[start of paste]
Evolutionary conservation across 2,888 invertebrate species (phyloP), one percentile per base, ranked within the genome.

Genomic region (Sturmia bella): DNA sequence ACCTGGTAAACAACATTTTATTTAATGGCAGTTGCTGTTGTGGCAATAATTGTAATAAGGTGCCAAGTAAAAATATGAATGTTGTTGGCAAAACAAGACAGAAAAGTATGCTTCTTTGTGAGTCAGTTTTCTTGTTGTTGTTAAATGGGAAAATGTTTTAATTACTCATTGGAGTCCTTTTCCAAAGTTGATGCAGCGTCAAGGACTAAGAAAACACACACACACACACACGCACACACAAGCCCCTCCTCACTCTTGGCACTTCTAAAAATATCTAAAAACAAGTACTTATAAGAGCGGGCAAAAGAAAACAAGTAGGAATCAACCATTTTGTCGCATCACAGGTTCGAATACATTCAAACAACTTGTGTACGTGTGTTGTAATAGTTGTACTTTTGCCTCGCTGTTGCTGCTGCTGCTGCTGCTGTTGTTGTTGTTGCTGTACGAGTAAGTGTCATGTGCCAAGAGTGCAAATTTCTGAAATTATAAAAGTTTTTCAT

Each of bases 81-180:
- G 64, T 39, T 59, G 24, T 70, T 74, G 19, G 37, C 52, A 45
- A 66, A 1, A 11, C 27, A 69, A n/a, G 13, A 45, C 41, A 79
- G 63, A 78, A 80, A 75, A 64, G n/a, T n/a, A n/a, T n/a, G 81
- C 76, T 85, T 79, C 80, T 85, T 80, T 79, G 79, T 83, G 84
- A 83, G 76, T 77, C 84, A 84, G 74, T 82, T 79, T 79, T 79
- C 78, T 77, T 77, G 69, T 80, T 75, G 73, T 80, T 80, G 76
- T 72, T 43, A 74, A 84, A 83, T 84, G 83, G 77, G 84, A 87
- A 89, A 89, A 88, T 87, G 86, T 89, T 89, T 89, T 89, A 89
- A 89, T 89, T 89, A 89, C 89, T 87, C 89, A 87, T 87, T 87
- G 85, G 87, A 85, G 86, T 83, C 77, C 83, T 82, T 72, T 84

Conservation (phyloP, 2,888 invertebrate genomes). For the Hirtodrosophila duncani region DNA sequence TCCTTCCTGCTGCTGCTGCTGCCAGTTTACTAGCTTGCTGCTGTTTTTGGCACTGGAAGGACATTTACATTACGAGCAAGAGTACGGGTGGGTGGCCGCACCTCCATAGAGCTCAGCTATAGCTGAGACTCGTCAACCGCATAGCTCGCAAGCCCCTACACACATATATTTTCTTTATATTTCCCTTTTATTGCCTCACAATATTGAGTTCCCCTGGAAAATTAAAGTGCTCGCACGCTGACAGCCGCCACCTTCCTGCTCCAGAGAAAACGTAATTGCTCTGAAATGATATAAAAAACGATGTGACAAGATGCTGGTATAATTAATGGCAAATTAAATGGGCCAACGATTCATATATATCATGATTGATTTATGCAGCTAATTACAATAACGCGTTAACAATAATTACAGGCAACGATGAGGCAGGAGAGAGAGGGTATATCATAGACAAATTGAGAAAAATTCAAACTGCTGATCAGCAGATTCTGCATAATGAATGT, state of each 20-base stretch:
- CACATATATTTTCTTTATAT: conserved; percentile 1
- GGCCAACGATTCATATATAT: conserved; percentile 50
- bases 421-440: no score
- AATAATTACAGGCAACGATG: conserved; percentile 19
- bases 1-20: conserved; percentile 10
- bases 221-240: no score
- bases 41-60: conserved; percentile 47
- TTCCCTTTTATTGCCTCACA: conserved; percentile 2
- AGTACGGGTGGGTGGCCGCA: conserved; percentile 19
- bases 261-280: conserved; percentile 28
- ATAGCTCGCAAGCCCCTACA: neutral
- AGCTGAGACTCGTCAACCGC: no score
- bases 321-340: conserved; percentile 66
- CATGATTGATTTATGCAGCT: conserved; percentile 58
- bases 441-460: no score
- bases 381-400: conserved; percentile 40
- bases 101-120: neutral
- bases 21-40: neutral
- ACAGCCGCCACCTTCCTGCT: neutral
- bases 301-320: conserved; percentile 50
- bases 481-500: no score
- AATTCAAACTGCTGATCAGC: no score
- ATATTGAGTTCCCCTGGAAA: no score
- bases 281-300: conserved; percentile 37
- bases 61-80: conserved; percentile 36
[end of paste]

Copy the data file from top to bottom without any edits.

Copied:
Evolutionary conservation across 2,888 invertebrate species (phyloP), one percentile per base, ranked within the genome.

Genomic region (Sturmia bella): DNA sequence ACCTGGTAAACAACATTTTATTTAATGGCAGTTGCTGTTGTGGCAATAATTGTAATAAGGTGCCAAGTAAAAATATGAATGTTGTTGGCAAAACAAGACAGAAAAGTATGCTTCTTTGTGAGTCAGTTTTCTTGTTGTTGTTAAATGGGAAAATGTTTTAATTACTCATTGGAGTCCTTTTCCAAAGTTGATGCAGCGTCAAGGACTAAGAAAACACACACACACACACACGCACACACAAGCCCCTCCTCACTCTTGGCACTTCTAAAAATATCTAAAAACAAGTACTTATAAGAGCGGGCAAAAGAAAACAAGTAGGAATCAACCATTTTGTCGCATCACAGGTTCGAATACATTCAAACAACTTGTGTACGTGTGTTGTAATAGTTGTACTTTTGCCTCGCTGTTGCTGCTGCTGCTGCTGCTGTTGTTGTTGTTGCTGTACGAGTAAGTGTCATGTGCCAAGAGTGCAAATTTCTGAAATTATAAAAGTTTTTCAT

Each of bases 81-180:
- G 64, T 39, T 59, G 24, T 70, T 74, G 19, G 37, C 52, A 45
- A 66, A 1, A 11, C 27, A 69, A n/a, G 13, A 45, C 41, A 79
- G 63, A 78, A 80, A 75, A 64, G n/a, T n/a, A n/a, T n/a, G 81
- C 76, T 85, T 79, C 80, T 85, T 80, T 79, G 79, T 83, G 84
- A 83, G 76, T 77, C 84, A 84, G 74, T 82, T 79, T 79, T 79
- C 78, T 77, T 77, G 69, T 80, T 75, G 73, T 80, T 80, G 76
- T 72, T 43, A 74, A 84, A 83, T 84, G 83, G 77, G 84, A 87
- A 89, A 89, A 88, T 87, G 86, T 89, T 89, T 89, T 89, A 89
- A 89, T 89, T 89, A 89, C 89, T 87, C 89, A 87, T 87, T 87
- G 85, G 87, A 85, G 86, T 83, C 77, C 83, T 82, T 72, T 84

Conservation (phyloP, 2,888 invertebrate genomes). For the Hirtodrosophila duncani region DNA sequence TCCTTCCTGCTGCTGCTGCTGCCAGTTTACTAGCTTGCTGCTGTTTTTGGCACTGGAAGGACATTTACATTACGAGCAAGAGTACGGGTGGGTGGCCGCACCTCCATAGAGCTCAGCTATAGCTGAGACTCGTCAACCGCATAGCTCGCAAGCCCCTACACACATATATTTTCTTTATATTTCCCTTTTATTGCCTCACAATATTGAGTTCCCCTGGAAAATTAAAGTGCTCGCACGCTGACAGCCGCCACCTTCCTGCTCCAGAGAAAACGTAATTGCTCTGAAATGATATAAAAAACGATGTGACAAGATGCTGGTATAATTAATGGCAAATTAAATGGGCCAACGATTCATATATATCATGATTGATTTATGCAGCTAATTACAATAACGCGTTAACAATAATTACAGGCAACGATGAGGCAGGAGAGAGAGGGTATATCATAGACAAATTGAGAAAAATTCAAACTGCTGATCAGCAGATTCTGCATAATGAATGT, state of each 20-base stretch:
- CACATATATTTTCTTTATAT: conserved; percentile 1
- GGCCAACGATTCATATATAT: conserved; percentile 50
- bases 421-440: no score
- AATAATTACAGGCAACGATG: conserved; percentile 19
- bases 1-20: conserved; percentile 10
- bases 221-240: no score
- bases 41-60: conserved; percentile 47
- TTCCCTTTTATTGCCTCACA: conserved; percentile 2
- AGTACGGGTGGGTGGCCGCA: conserved; percentile 19
- bases 261-280: conserved; percentile 28
- ATAGCTCGCAAGCCCCTACA: neutral
- AGCTGAGACTCGTCAACCGC: no score
- bases 321-340: conserved; percentile 66
- CATGATTGATTTATGCAGCT: conserved; percentile 58
- bases 441-460: no score
- bases 381-400: conserved; percentile 40
- bases 101-120: neutral
- bases 21-40: neutral
- ACAGCCGCCACCTTCCTGCT: neutral
- bases 301-320: conserved; percentile 50
- bases 481-500: no score
- AATTCAAACTGCTGATCAGC: no score
- ATATTGAGTTCCCCTGGAAA: no score
- bases 281-300: conserved; percentile 37
- bases 61-80: conserved; percentile 36